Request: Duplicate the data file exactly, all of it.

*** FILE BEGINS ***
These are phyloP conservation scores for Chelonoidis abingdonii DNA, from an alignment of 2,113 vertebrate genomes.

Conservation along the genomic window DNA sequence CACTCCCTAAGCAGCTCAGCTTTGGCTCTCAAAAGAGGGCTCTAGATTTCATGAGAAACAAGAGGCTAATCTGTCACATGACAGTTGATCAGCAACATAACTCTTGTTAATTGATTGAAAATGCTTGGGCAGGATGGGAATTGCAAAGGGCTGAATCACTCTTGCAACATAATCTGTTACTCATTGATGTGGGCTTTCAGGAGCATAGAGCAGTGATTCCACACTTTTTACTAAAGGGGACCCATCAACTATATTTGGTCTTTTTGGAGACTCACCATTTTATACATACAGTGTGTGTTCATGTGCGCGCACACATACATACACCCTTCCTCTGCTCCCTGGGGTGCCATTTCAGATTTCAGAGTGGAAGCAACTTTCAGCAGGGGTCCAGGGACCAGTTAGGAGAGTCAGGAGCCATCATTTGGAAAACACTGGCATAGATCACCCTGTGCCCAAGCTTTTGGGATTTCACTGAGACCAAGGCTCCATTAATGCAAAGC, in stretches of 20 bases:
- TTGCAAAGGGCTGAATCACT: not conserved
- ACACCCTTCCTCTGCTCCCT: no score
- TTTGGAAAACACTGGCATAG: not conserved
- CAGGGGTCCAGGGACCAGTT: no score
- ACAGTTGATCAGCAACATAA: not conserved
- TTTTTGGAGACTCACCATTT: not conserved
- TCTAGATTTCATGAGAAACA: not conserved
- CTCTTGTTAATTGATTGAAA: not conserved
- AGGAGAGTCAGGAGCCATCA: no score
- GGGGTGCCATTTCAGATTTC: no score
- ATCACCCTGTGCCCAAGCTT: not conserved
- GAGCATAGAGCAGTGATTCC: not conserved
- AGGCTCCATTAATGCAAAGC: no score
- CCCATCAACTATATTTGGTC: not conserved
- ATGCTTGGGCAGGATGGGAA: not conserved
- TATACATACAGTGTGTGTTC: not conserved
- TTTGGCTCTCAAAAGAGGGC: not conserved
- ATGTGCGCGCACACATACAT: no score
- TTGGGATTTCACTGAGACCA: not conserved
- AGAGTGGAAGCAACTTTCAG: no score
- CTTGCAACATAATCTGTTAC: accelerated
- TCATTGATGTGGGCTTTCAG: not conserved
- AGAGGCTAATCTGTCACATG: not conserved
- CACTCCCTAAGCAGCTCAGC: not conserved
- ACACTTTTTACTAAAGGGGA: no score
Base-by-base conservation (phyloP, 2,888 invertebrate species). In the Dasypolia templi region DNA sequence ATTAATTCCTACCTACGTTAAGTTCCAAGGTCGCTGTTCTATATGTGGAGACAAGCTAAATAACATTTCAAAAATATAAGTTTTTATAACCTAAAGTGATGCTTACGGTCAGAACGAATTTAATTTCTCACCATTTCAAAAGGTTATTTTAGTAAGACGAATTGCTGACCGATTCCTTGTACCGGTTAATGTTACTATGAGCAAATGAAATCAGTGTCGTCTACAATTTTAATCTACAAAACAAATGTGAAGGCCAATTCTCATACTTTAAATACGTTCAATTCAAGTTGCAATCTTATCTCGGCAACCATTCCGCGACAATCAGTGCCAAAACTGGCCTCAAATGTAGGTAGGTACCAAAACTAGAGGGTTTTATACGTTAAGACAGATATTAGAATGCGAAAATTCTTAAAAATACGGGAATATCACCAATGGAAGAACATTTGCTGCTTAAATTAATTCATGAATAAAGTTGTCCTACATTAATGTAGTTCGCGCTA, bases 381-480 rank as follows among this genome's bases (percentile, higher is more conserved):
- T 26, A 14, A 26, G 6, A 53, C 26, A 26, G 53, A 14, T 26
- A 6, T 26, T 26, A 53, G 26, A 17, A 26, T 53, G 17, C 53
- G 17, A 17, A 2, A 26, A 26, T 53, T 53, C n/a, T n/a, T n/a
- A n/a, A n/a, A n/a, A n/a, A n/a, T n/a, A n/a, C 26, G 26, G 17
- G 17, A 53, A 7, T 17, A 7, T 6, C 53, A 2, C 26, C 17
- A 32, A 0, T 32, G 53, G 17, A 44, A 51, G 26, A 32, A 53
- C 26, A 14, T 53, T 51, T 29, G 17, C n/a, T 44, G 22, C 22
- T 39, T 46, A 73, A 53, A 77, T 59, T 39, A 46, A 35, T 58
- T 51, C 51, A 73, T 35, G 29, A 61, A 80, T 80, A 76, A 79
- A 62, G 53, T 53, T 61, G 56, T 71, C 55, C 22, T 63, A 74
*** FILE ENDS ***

These are phyloP conservation scores for Chelonoidis abingdonii DNA, from an alignment of 2,113 vertebrate genomes.

Conservation along the genomic window DNA sequence CACTCCCTAAGCAGCTCAGCTTTGGCTCTCAAAAGAGGGCTCTAGATTTCATGAGAAACAAGAGGCTAATCTGTCACATGACAGTTGATCAGCAACATAACTCTTGTTAATTGATTGAAAATGCTTGGGCAGGATGGGAATTGCAAAGGGCTGAATCACTCTTGCAACATAATCTGTTACTCATTGATGTGGGCTTTCAGGAGCATAGAGCAGTGATTCCACACTTTTTACTAAAGGGGACCCATCAACTATATTTGGTCTTTTTGGAGACTCACCATTTTATACATACAGTGTGTGTTCATGTGCGCGCACACATACATACACCCTTCCTCTGCTCCCTGGGGTGCCATTTCAGATTTCAGAGTGGAAGCAACTTTCAGCAGGGGTCCAGGGACCAGTTAGGAGAGTCAGGAGCCATCATTTGGAAAACACTGGCATAGATCACCCTGTGCCCAAGCTTTTGGGATTTCACTGAGACCAAGGCTCCATTAATGCAAAGC, in stretches of 20 bases:
- TTGCAAAGGGCTGAATCACT: not conserved
- ACACCCTTCCTCTGCTCCCT: no score
- TTTGGAAAACACTGGCATAG: not conserved
- CAGGGGTCCAGGGACCAGTT: no score
- ACAGTTGATCAGCAACATAA: not conserved
- TTTTTGGAGACTCACCATTT: not conserved
- TCTAGATTTCATGAGAAACA: not conserved
- CTCTTGTTAATTGATTGAAA: not conserved
- AGGAGAGTCAGGAGCCATCA: no score
- GGGGTGCCATTTCAGATTTC: no score
- ATCACCCTGTGCCCAAGCTT: not conserved
- GAGCATAGAGCAGTGATTCC: not conserved
- AGGCTCCATTAATGCAAAGC: no score
- CCCATCAACTATATTTGGTC: not conserved
- ATGCTTGGGCAGGATGGGAA: not conserved
- TATACATACAGTGTGTGTTC: not conserved
- TTTGGCTCTCAAAAGAGGGC: not conserved
- ATGTGCGCGCACACATACAT: no score
- TTGGGATTTCACTGAGACCA: not conserved
- AGAGTGGAAGCAACTTTCAG: no score
- CTTGCAACATAATCTGTTAC: accelerated
- TCATTGATGTGGGCTTTCAG: not conserved
- AGAGGCTAATCTGTCACATG: not conserved
- CACTCCCTAAGCAGCTCAGC: not conserved
- ACACTTTTTACTAAAGGGGA: no score
Base-by-base conservation (phyloP, 2,888 invertebrate species). In the Dasypolia templi region DNA sequence ATTAATTCCTACCTACGTTAAGTTCCAAGGTCGCTGTTCTATATGTGGAGACAAGCTAAATAACATTTCAAAAATATAAGTTTTTATAACCTAAAGTGATGCTTACGGTCAGAACGAATTTAATTTCTCACCATTTCAAAAGGTTATTTTAGTAAGACGAATTGCTGACCGATTCCTTGTACCGGTTAATGTTACTATGAGCAAATGAAATCAGTGTCGTCTACAATTTTAATCTACAAAACAAATGTGAAGGCCAATTCTCATACTTTAAATACGTTCAATTCAAGTTGCAATCTTATCTCGGCAACCATTCCGCGACAATCAGTGCCAAAACTGGCCTCAAATGTAGGTAGGTACCAAAACTAGAGGGTTTTATACGTTAAGACAGATATTAGAATGCGAAAATTCTTAAAAATACGGGAATATCACCAATGGAAGAACATTTGCTGCTTAAATTAATTCATGAATAAAGTTGTCCTACATTAATGTAGTTCGCGCTA, bases 381-480 rank as follows among this genome's bases (percentile, higher is more conserved):
- T 26, A 14, A 26, G 6, A 53, C 26, A 26, G 53, A 14, T 26
- A 6, T 26, T 26, A 53, G 26, A 17, A 26, T 53, G 17, C 53
- G 17, A 17, A 2, A 26, A 26, T 53, T 53, C n/a, T n/a, T n/a
- A n/a, A n/a, A n/a, A n/a, A n/a, T n/a, A n/a, C 26, G 26, G 17
- G 17, A 53, A 7, T 17, A 7, T 6, C 53, A 2, C 26, C 17
- A 32, A 0, T 32, G 53, G 17, A 44, A 51, G 26, A 32, A 53
- C 26, A 14, T 53, T 51, T 29, G 17, C n/a, T 44, G 22, C 22
- T 39, T 46, A 73, A 53, A 77, T 59, T 39, A 46, A 35, T 58
- T 51, C 51, A 73, T 35, G 29, A 61, A 80, T 80, A 76, A 79
- A 62, G 53, T 53, T 61, G 56, T 71, C 55, C 22, T 63, A 74